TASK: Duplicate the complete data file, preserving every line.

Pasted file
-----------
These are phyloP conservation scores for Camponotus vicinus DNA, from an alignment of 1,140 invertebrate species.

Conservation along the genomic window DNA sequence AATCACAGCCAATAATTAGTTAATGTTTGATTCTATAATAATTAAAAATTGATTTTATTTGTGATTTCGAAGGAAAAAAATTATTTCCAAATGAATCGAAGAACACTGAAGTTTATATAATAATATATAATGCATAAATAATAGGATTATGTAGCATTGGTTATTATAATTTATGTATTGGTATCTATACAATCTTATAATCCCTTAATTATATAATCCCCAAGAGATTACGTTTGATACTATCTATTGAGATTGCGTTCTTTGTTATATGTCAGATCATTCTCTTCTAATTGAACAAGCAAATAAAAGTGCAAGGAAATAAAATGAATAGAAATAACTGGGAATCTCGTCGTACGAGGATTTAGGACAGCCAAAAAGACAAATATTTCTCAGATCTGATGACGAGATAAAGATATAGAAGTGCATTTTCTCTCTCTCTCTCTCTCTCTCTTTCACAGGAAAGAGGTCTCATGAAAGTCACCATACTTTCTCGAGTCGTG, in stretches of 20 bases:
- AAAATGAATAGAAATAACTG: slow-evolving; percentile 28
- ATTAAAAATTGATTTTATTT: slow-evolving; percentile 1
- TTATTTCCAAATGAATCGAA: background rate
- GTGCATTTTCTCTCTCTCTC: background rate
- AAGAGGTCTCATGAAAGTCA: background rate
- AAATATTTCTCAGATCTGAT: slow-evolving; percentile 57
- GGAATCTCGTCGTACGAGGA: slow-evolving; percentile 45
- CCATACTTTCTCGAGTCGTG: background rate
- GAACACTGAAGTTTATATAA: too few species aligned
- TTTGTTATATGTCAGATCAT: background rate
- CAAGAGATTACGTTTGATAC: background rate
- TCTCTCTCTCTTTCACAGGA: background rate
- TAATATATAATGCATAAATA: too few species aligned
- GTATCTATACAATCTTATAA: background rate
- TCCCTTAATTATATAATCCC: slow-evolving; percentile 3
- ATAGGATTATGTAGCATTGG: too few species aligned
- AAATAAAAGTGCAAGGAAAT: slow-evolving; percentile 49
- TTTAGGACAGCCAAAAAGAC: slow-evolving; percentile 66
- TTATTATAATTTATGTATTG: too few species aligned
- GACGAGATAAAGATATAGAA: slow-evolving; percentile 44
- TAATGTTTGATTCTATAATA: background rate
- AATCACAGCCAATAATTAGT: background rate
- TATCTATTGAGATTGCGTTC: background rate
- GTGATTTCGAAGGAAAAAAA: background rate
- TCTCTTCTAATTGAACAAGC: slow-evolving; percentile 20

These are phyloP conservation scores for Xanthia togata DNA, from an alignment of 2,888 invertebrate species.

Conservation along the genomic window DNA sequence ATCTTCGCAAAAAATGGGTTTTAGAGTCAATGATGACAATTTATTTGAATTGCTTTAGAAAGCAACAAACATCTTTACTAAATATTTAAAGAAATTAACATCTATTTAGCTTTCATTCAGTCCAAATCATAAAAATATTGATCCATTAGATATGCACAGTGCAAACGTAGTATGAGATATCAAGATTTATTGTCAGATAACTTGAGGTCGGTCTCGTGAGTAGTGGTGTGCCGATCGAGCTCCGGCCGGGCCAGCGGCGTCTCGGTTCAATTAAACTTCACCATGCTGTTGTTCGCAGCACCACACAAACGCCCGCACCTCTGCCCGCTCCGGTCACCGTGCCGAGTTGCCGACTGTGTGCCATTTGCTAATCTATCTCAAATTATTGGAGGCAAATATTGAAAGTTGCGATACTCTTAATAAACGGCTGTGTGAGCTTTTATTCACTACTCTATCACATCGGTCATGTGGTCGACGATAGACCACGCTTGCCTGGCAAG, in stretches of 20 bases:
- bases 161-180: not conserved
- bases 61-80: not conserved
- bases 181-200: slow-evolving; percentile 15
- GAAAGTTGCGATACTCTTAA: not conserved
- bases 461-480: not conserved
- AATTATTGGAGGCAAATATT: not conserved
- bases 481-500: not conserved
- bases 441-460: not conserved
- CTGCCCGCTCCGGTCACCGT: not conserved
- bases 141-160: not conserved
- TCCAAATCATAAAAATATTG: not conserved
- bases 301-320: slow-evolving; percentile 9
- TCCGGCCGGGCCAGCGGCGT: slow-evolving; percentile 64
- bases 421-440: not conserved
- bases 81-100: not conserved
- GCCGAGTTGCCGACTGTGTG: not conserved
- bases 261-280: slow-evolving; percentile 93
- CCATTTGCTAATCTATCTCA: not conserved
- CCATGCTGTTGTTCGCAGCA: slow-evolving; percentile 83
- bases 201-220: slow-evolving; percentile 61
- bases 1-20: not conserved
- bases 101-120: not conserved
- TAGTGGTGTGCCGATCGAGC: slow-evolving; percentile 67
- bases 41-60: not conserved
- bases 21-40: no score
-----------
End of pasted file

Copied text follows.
These are phyloP conservation scores for Camponotus vicinus DNA, from an alignment of 1,140 invertebrate species.

Conservation along the genomic window DNA sequence AATCACAGCCAATAATTAGTTAATGTTTGATTCTATAATAATTAAAAATTGATTTTATTTGTGATTTCGAAGGAAAAAAATTATTTCCAAATGAATCGAAGAACACTGAAGTTTATATAATAATATATAATGCATAAATAATAGGATTATGTAGCATTGGTTATTATAATTTATGTATTGGTATCTATACAATCTTATAATCCCTTAATTATATAATCCCCAAGAGATTACGTTTGATACTATCTATTGAGATTGCGTTCTTTGTTATATGTCAGATCATTCTCTTCTAATTGAACAAGCAAATAAAAGTGCAAGGAAATAAAATGAATAGAAATAACTGGGAATCTCGTCGTACGAGGATTTAGGACAGCCAAAAAGACAAATATTTCTCAGATCTGATGACGAGATAAAGATATAGAAGTGCATTTTCTCTCTCTCTCTCTCTCTCTCTTTCACAGGAAAGAGGTCTCATGAAAGTCACCATACTTTCTCGAGTCGTG, in stretches of 20 bases:
- AAAATGAATAGAAATAACTG: slow-evolving; percentile 28
- ATTAAAAATTGATTTTATTT: slow-evolving; percentile 1
- TTATTTCCAAATGAATCGAA: background rate
- GTGCATTTTCTCTCTCTCTC: background rate
- AAGAGGTCTCATGAAAGTCA: background rate
- AAATATTTCTCAGATCTGAT: slow-evolving; percentile 57
- GGAATCTCGTCGTACGAGGA: slow-evolving; percentile 45
- CCATACTTTCTCGAGTCGTG: background rate
- GAACACTGAAGTTTATATAA: too few species aligned
- TTTGTTATATGTCAGATCAT: background rate
- CAAGAGATTACGTTTGATAC: background rate
- TCTCTCTCTCTTTCACAGGA: background rate
- TAATATATAATGCATAAATA: too few species aligned
- GTATCTATACAATCTTATAA: background rate
- TCCCTTAATTATATAATCCC: slow-evolving; percentile 3
- ATAGGATTATGTAGCATTGG: too few species aligned
- AAATAAAAGTGCAAGGAAAT: slow-evolving; percentile 49
- TTTAGGACAGCCAAAAAGAC: slow-evolving; percentile 66
- TTATTATAATTTATGTATTG: too few species aligned
- GACGAGATAAAGATATAGAA: slow-evolving; percentile 44
- TAATGTTTGATTCTATAATA: background rate
- AATCACAGCCAATAATTAGT: background rate
- TATCTATTGAGATTGCGTTC: background rate
- GTGATTTCGAAGGAAAAAAA: background rate
- TCTCTTCTAATTGAACAAGC: slow-evolving; percentile 20

These are phyloP conservation scores for Xanthia togata DNA, from an alignment of 2,888 invertebrate species.

Conservation along the genomic window DNA sequence ATCTTCGCAAAAAATGGGTTTTAGAGTCAATGATGACAATTTATTTGAATTGCTTTAGAAAGCAACAAACATCTTTACTAAATATTTAAAGAAATTAACATCTATTTAGCTTTCATTCAGTCCAAATCATAAAAATATTGATCCATTAGATATGCACAGTGCAAACGTAGTATGAGATATCAAGATTTATTGTCAGATAACTTGAGGTCGGTCTCGTGAGTAGTGGTGTGCCGATCGAGCTCCGGCCGGGCCAGCGGCGTCTCGGTTCAATTAAACTTCACCATGCTGTTGTTCGCAGCACCACACAAACGCCCGCACCTCTGCCCGCTCCGGTCACCGTGCCGAGTTGCCGACTGTGTGCCATTTGCTAATCTATCTCAAATTATTGGAGGCAAATATTGAAAGTTGCGATACTCTTAATAAACGGCTGTGTGAGCTTTTATTCACTACTCTATCACATCGGTCATGTGGTCGACGATAGACCACGCTTGCCTGGCAAG, in stretches of 20 bases:
- bases 161-180: not conserved
- bases 61-80: not conserved
- bases 181-200: slow-evolving; percentile 15
- GAAAGTTGCGATACTCTTAA: not conserved
- bases 461-480: not conserved
- AATTATTGGAGGCAAATATT: not conserved
- bases 481-500: not conserved
- bases 441-460: not conserved
- CTGCCCGCTCCGGTCACCGT: not conserved
- bases 141-160: not conserved
- TCCAAATCATAAAAATATTG: not conserved
- bases 301-320: slow-evolving; percentile 9
- TCCGGCCGGGCCAGCGGCGT: slow-evolving; percentile 64
- bases 421-440: not conserved
- bases 81-100: not conserved
- GCCGAGTTGCCGACTGTGTG: not conserved
- bases 261-280: slow-evolving; percentile 93
- CCATTTGCTAATCTATCTCA: not conserved
- CCATGCTGTTGTTCGCAGCA: slow-evolving; percentile 83
- bases 201-220: slow-evolving; percentile 61
- bases 1-20: not conserved
- bases 101-120: not conserved
- TAGTGGTGTGCCGATCGAGC: slow-evolving; percentile 67
- bases 41-60: not conserved
- bases 21-40: no score